Moreover, according to the WTO, China increased its share in trade of potential bottleneck products from 19.1% in 2000 to 35.3% in 2021. Simultaneously, the US decreased its share from 18.4% to 6.4%. Moreover, the general export share of bottleneck products in international trade increased to about 20 %, posing additional risks to value chains or food security. The latter became even more apparent during the beginning of the war in Ukraine when one of the largest grain exporters could not export its products. In addition, the ongoing fragmentation raises the question of how long Europe can play both sides and if it eventually has to distance itself from China. Due to deeper trade relations and China's significance as a production base, a de-coupling from China would be more harmful to Europe compared to the US.

China's exports increasingly heading to other destinations than the US

China's exports in million USD
Source: LSEG, IMF, RBI/Raiffeisen Research

Trade with Russia decreased significantly

Exports from the EU to Russia decreased by about 60% from 2021 to 2023, and imports even by 70%. Although trade was significantly reduced, it never ceased completely and stabilised at a low level. Again, compared to the US (or the UK), the EU's dependency on Russian energy imports and trade relations in general were stronger, making it more complex to cut the ties.

Moreover, an increase in trade with Central Asian countries was registered. Exports only from the EU to Kazakhstan, Kyrgyzstan, Uzbekistan, Armenia, Georgia, and Azerbaijan, on average, doubled from ca. USD 14 bn to 29 bn, raising doubt whether it was domestic demand for EU products alone which increased, e.g., in Kyrgyzstan by eightfold. Additionally, some of these countries, such as Armenia or Georgia, also profited from relocating IT services from Russia, providing them with an economic boost recently.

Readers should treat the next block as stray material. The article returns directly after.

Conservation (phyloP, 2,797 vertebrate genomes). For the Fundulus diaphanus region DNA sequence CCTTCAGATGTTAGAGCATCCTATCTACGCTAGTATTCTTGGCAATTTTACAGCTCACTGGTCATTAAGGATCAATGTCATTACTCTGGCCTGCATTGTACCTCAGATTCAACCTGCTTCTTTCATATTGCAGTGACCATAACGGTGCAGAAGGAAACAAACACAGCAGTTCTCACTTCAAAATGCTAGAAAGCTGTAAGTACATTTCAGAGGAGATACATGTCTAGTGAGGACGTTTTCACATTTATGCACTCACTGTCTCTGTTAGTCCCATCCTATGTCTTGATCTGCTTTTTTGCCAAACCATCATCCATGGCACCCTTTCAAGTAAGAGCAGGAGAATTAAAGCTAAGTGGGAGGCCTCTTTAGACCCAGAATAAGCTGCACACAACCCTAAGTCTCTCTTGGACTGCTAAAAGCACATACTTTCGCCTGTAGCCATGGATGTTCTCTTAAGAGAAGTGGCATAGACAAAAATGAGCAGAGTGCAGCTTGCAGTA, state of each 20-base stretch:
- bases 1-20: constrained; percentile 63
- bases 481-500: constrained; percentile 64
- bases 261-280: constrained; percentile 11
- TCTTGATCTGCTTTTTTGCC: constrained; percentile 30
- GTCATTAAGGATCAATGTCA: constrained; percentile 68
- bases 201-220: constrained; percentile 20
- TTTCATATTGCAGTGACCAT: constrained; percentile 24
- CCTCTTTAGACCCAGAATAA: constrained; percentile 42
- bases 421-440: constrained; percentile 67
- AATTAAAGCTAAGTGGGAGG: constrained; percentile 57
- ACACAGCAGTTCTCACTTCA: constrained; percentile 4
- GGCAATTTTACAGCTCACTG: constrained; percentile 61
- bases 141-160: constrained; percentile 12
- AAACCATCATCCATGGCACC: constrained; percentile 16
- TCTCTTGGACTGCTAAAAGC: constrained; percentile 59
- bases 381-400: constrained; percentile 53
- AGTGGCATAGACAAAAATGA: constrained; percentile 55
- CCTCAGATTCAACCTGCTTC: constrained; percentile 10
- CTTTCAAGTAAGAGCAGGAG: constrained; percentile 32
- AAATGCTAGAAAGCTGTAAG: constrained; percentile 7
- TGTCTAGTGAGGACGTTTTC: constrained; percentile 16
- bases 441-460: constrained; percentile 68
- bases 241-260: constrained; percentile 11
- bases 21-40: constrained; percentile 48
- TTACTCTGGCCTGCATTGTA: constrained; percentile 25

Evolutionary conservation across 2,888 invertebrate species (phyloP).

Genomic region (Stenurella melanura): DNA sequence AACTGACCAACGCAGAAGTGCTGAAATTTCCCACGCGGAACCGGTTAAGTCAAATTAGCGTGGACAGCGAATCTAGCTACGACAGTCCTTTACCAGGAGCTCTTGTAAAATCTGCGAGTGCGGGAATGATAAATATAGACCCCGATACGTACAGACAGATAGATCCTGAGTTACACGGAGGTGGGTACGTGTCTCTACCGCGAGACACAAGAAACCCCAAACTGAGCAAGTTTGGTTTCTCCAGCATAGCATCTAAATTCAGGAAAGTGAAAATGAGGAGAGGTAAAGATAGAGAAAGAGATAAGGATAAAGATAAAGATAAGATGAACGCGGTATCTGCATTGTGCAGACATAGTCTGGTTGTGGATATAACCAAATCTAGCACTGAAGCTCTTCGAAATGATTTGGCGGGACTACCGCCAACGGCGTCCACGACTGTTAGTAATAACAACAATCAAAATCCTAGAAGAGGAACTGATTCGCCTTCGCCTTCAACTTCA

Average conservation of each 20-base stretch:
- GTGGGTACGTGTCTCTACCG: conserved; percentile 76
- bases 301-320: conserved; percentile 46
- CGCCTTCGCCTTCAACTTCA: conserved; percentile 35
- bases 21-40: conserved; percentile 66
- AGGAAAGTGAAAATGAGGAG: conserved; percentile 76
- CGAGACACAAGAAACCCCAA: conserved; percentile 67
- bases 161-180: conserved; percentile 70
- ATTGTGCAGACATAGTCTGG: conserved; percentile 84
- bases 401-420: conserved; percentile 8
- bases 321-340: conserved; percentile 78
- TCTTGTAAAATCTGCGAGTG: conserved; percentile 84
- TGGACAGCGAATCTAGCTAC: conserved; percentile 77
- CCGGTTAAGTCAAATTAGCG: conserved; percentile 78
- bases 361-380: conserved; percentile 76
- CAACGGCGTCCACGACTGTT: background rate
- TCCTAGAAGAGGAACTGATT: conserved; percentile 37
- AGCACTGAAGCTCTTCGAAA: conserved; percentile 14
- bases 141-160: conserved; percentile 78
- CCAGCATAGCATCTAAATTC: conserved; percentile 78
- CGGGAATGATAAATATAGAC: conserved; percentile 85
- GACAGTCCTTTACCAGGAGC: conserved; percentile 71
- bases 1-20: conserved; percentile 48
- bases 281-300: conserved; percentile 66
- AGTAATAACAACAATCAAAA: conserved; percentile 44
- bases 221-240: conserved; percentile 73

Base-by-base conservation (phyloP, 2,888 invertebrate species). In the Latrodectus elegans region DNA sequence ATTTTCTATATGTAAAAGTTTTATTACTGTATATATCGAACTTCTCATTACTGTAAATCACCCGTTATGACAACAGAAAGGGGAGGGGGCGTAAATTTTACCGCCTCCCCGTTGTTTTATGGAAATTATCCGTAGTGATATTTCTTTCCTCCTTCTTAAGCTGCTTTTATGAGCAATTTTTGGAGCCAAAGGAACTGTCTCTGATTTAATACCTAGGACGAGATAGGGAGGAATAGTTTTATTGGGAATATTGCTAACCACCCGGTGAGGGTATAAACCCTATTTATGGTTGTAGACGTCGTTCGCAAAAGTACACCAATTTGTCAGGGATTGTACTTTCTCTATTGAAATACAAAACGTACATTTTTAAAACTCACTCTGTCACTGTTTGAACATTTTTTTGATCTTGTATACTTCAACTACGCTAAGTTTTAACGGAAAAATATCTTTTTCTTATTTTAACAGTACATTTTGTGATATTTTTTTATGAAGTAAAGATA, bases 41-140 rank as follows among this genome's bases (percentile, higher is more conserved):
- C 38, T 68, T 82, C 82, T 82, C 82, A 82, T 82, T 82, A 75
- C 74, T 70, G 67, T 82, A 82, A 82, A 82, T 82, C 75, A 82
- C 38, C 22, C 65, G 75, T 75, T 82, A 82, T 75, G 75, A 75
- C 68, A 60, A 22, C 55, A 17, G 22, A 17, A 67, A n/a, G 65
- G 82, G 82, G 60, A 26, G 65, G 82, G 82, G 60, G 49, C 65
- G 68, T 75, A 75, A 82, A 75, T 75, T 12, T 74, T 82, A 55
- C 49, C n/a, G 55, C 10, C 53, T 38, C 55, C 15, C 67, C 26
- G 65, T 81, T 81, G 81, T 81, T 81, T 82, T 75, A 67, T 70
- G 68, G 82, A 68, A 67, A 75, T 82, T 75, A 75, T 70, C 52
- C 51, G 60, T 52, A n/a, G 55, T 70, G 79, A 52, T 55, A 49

At the same time, the EU became an even more important trading partner for Ukraine since many ports were blocked or destroyed, and trade via land routes increased. The EU's trade share increased from about 40% to 55% from 2021 to 2022, and exports even increased from below 40% to about 60%. However, this increase in imports to the EU from Ukraine did not come without dispute, leading to several import bans or even the current border blockade in Poland.

Exports to Russia declined since first sanctions after the annexion

in million USD
Source: LSEG, IMF, RBI/Raiffeisen Research

CE/SEE: Strong dependence on Germany

Irrespective of EU membership, the CE/SEE region is deeply entrenched in the European value chains, with the EU serving as its primary trading partner. In 2022, the EU accounted for trade shares of approximately 60% and higher (excluding Kosovo: 40%). This robust trade relationship underscores the region's economic alignment with Europe, further underscored by factors such as FDIs and remittances.

On a country level, for most countries in the region, Germany ranks top one or two regarding trading partners, which is even more pronounced for exports. The latter demonstrates the CE/SEE region's role in production, specializing in intermediate inputs, while Germany exports the finished products, making use of the region's lower labour costs. From a German perspective, only Poland and Czechia make it to the top ten import partners, with the former overtaking Belgium in 2023 and reaching third place. The dependence on the German industry is currently evident as the sluggish German economic activity dampens economic performance in CE/SEE countries. It is worth mentioning that Austria also plays a central role in the region, although to a lesser extent than Germany.